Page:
Cheshire police and crime commissioner David Keane's former deputy Sareda Dirir.

David Keane, who earns £75,000, has experienced a turbulent time in office. He was criticised for his choice of deputy in fellow Labourite Sareda Dirir whose parents represent the same ward as Mr Keane on Warrington Borough Council despite what he regards as an open and transparent recruitment process.

Mrs Dirir, who earned £50,000, left her job after what the PCC insists was only ever a 12-month contract.

He responded: “If it was, as some people in politics suggested, about personal interests or friendships you’ve got to ask the question why after 12 months, when the job was complete, that I dealt with this in the same way as I would deal with anyone else with a 12 month contract?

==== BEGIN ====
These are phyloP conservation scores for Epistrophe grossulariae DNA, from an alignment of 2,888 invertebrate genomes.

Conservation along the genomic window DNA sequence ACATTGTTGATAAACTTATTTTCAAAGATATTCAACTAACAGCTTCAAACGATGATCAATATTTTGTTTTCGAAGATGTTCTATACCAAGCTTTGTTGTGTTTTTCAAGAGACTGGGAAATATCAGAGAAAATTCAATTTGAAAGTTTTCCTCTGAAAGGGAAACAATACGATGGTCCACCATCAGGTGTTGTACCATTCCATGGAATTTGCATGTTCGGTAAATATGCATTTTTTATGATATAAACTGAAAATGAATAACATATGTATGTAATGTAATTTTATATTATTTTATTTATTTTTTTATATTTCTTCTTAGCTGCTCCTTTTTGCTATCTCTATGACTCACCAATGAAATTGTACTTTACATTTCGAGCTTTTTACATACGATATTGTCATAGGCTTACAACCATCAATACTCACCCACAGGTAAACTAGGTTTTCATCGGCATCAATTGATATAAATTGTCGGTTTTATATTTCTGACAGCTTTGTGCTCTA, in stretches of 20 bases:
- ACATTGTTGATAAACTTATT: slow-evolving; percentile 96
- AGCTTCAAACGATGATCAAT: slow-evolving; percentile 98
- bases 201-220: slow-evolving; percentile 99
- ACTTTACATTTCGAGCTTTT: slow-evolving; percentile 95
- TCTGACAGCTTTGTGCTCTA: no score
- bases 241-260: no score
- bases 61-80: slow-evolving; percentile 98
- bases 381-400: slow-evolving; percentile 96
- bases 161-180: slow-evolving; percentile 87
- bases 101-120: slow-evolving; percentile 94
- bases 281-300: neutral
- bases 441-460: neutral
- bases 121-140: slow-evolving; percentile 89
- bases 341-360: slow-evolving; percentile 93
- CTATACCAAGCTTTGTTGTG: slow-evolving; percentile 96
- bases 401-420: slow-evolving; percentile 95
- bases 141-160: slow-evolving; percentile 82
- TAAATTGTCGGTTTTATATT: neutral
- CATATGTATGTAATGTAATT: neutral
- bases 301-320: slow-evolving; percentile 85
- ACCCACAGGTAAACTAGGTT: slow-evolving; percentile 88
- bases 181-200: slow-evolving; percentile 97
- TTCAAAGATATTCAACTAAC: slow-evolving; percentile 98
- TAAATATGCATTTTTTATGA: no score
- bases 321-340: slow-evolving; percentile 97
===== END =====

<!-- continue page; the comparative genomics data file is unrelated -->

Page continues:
“While I knew her it wasn’t a friendship relationship. She’s never been my mate. We don’t go out drinking together.”

The other major preoccupation has been handling accusations against the suspended Chief Constable Simon Byrne after the PCC decided he had a case to answer to answer with regards to ‘authority, respect and courtesy and discreditable conduct’ leading to a gross misconduct hearing which is ongoing. On the advice of the panel chair, Mr Keane says he can’t comment on the case at the moment.

Labour leader Jeremy Corbyn

Not one for the quiet life, it seems, Mr Keane is unafraid to nail his socialist colours to the mast. He supports the Labour Party’s left wing leader Jeremy Corbyn while emphasising he remains an independent minded person with his own values.

“If this is about investment in public services I absolutely support Jeremy Corbyn. If it’s about a fair day’s pay for people in public services, whose wages have fallen behind tremendously over the last decade, I absolutely support those policies.

“If it’s about having a more just society, for the many and not the few, I absolutely support those policies. I shouldn’t be in the Labour Party if I didn’t.”